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Robert Underwood Johnson, Clarence Clough Buell, Battles and Leaders of the Civil War: The Opening Battles. Volume 1., Preface. (search)
, has been unstinted, and would be deserving of particular mention if such were possible within the bounds of an ordinary preface. Nearly every writer in the work, and very many others whose names do not appear, have been willing sources of suggestion and information. Special aid has been received from General James B. Fry, from the late Colonel Robert N. Scott, who was the editorial head of the War Records office, and from his successor, Colonel H. M. Lazelle; and thanks are due to General Adam Badeau, George E. Pond, Colonel John P. Nicholson, Colonel G. C. Kniffin, and to General Marcus J. Wright, Agent of the War Department for the Collection of Confederate Records. Material for the illustrations, which form a most striking and not the least important feature of the work, has been received from all sides, as will be noted in the table of contents. Special acknowledgment is due to the Massachusetts Commandery of the Loyal Legion, to whose complete set of the Gardner and the
Robert Underwood Johnson, Clarence Clough Buell, Battles and Leaders of the Civil War: The Opening Battles. Volume 1., The battle of Shiloh. (search)
any other engagement between National and Confederate troops during the entire rebellion. Correct reports of the battle have been published, notably by Sherman, Badeau, and, in a speech before a meeting of veterans, by General Prentiss; but all of these appeared long subsequent to the close of the rebellion, and after public opieral Prentiss did not fall back with the others. This left his flanks exposed, and enabled the enemy to capture him, with about 2200 of his officers and men. General Badeau gives 4 o'clock of the 6th as about the time this capture took place. He may be right as to the time, but my recollection is that the hour was later. Generaook, who commanded a division of Buell's army, expressed some unwillingness to pursue the enemy on Monday, April 7th, because of the condition of his troops. General Badeau, in his history, also makes the same statement, on my authority. Out of justice to General McCook and his command, I must say that they left a point twenty-t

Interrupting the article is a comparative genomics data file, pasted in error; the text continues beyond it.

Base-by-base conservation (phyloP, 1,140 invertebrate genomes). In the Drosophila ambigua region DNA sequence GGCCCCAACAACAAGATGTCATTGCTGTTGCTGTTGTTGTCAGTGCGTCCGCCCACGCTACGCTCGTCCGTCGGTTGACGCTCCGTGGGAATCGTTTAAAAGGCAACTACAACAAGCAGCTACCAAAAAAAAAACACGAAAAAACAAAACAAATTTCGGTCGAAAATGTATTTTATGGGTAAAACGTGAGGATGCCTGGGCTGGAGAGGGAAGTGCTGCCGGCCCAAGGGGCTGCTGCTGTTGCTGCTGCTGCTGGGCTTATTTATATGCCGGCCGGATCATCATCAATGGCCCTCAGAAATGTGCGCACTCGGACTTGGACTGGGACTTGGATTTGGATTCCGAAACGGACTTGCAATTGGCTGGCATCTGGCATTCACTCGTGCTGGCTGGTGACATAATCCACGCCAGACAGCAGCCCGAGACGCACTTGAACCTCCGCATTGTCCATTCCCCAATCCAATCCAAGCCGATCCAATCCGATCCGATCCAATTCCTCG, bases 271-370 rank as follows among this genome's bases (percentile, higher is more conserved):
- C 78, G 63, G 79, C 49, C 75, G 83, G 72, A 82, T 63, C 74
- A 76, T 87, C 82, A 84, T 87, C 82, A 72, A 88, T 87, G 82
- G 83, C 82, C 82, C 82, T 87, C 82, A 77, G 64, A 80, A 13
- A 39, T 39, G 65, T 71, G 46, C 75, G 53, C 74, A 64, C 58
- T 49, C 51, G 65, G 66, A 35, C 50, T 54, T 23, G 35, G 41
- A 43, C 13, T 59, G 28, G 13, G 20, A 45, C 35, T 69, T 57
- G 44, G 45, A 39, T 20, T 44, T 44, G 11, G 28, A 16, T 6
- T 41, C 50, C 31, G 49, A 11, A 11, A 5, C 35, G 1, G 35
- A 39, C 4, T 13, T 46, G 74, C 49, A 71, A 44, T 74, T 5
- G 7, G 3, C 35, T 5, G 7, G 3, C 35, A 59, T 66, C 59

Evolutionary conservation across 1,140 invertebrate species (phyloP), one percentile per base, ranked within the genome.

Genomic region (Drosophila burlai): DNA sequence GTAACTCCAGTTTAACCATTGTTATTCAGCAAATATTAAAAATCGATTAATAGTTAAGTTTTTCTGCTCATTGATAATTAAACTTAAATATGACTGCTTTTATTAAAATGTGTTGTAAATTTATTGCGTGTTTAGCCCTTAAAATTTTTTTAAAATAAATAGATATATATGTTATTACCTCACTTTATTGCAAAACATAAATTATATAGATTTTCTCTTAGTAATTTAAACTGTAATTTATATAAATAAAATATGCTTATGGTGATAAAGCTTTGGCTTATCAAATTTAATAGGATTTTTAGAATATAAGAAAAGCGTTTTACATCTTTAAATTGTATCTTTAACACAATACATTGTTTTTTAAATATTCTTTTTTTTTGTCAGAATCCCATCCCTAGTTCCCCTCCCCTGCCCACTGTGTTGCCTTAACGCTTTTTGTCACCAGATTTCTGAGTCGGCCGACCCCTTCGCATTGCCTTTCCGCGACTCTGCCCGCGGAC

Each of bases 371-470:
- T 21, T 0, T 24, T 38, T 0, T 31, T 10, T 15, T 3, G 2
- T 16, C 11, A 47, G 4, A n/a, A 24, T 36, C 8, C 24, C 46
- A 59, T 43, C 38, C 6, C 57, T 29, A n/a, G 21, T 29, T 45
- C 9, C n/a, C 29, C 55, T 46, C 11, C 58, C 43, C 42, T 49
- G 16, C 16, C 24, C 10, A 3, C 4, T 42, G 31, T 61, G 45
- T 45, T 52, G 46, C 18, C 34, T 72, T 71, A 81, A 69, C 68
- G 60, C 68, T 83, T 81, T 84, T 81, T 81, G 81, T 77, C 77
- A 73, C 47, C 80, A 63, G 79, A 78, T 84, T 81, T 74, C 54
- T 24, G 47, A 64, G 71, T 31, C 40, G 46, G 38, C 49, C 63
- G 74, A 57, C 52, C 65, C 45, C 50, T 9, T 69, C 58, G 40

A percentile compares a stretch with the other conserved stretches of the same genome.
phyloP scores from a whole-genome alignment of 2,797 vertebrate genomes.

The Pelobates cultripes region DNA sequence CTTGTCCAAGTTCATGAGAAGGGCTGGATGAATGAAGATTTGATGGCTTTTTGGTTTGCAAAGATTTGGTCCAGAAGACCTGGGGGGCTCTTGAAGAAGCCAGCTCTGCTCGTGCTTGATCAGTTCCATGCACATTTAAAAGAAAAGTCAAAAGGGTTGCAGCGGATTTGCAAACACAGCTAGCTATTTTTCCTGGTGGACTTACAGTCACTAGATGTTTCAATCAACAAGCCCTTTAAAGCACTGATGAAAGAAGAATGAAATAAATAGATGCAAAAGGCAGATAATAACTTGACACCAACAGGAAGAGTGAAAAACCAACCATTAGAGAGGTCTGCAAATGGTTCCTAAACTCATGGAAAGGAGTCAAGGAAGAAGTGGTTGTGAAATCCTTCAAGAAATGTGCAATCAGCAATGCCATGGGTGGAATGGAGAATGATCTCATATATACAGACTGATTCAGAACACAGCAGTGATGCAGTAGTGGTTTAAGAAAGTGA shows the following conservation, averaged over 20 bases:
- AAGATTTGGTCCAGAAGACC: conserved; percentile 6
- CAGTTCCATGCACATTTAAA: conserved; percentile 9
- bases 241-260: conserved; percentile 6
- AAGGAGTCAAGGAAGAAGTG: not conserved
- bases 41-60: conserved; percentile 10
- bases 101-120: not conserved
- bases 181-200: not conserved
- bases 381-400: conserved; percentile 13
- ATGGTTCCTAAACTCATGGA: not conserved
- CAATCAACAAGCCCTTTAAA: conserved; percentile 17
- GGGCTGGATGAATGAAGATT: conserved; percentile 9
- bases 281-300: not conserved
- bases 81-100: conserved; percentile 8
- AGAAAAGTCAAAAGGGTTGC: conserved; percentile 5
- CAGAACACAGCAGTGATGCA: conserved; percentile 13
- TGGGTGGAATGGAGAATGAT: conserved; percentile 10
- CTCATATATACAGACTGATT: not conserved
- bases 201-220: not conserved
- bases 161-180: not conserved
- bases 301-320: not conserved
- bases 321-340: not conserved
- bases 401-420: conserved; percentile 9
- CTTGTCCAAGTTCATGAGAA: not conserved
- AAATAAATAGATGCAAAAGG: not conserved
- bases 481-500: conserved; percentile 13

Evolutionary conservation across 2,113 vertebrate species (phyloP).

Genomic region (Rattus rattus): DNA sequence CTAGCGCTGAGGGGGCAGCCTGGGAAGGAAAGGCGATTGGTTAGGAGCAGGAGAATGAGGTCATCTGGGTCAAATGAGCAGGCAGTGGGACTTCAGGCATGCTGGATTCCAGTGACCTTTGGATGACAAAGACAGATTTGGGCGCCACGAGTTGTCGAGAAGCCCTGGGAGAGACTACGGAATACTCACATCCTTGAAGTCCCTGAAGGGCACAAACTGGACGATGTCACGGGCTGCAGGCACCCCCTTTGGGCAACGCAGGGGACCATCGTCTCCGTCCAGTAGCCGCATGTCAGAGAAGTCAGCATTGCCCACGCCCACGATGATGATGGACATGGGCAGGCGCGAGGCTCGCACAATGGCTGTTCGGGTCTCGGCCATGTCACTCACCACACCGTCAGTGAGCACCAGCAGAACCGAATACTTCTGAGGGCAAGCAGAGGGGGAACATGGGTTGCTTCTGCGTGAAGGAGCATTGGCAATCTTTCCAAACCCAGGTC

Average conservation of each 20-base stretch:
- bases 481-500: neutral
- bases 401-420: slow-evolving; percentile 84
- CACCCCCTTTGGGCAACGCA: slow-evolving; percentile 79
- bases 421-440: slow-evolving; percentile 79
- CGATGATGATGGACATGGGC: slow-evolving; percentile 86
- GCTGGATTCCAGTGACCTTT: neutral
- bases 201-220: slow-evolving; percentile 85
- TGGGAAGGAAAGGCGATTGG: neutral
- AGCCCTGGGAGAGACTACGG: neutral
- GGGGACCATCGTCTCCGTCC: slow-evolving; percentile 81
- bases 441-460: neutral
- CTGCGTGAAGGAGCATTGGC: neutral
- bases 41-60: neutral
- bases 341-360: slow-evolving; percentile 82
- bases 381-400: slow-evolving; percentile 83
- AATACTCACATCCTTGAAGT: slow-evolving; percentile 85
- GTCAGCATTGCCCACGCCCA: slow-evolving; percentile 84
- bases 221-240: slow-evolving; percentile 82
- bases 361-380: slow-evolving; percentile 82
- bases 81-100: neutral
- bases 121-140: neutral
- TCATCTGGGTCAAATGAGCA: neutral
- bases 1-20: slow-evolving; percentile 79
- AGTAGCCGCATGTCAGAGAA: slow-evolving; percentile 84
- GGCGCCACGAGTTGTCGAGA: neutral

Robert Underwood Johnson, Clarence Clough Buell, Battles and Leaders of the Civil War: The Opening Battles. Volume 1., Shiloh reviewed. (search)
e at the landing at Pittsburg — I found him there; we did not meet at the house near the river, but on his headquarters steamer. I mention these points only to show the tendency of the statement to error, and I aver that no such conversation as is described ever occurred, and that the contingency of a retreat was not brought forward by General Grant or by me. My attention has within a few days been called to the fact that an article, in a recent number of The Century magazine [General Adam Badeau's paper on General Grant, in the number for May, 1885], has given fresh circulation to the story, and has combined the official and the original phraseology of it. I have regarded it as a trivial question, of little moment to either General Grant or myself; but perhaps the value attached to it by others makes it proper for me to give it an attention which I have not heretofore chosen to bestow upon it. D. C. Buell. Airdrie, Kentucky, July 10th, 1885. Pittsburg Landing in the s
Robert Underwood Johnson, Clarence Clough Buell, Battles and Leaders of the Civil War: The Opening Battles. Volume 1., The March of Lew Wallace's division to Shiloh. (search)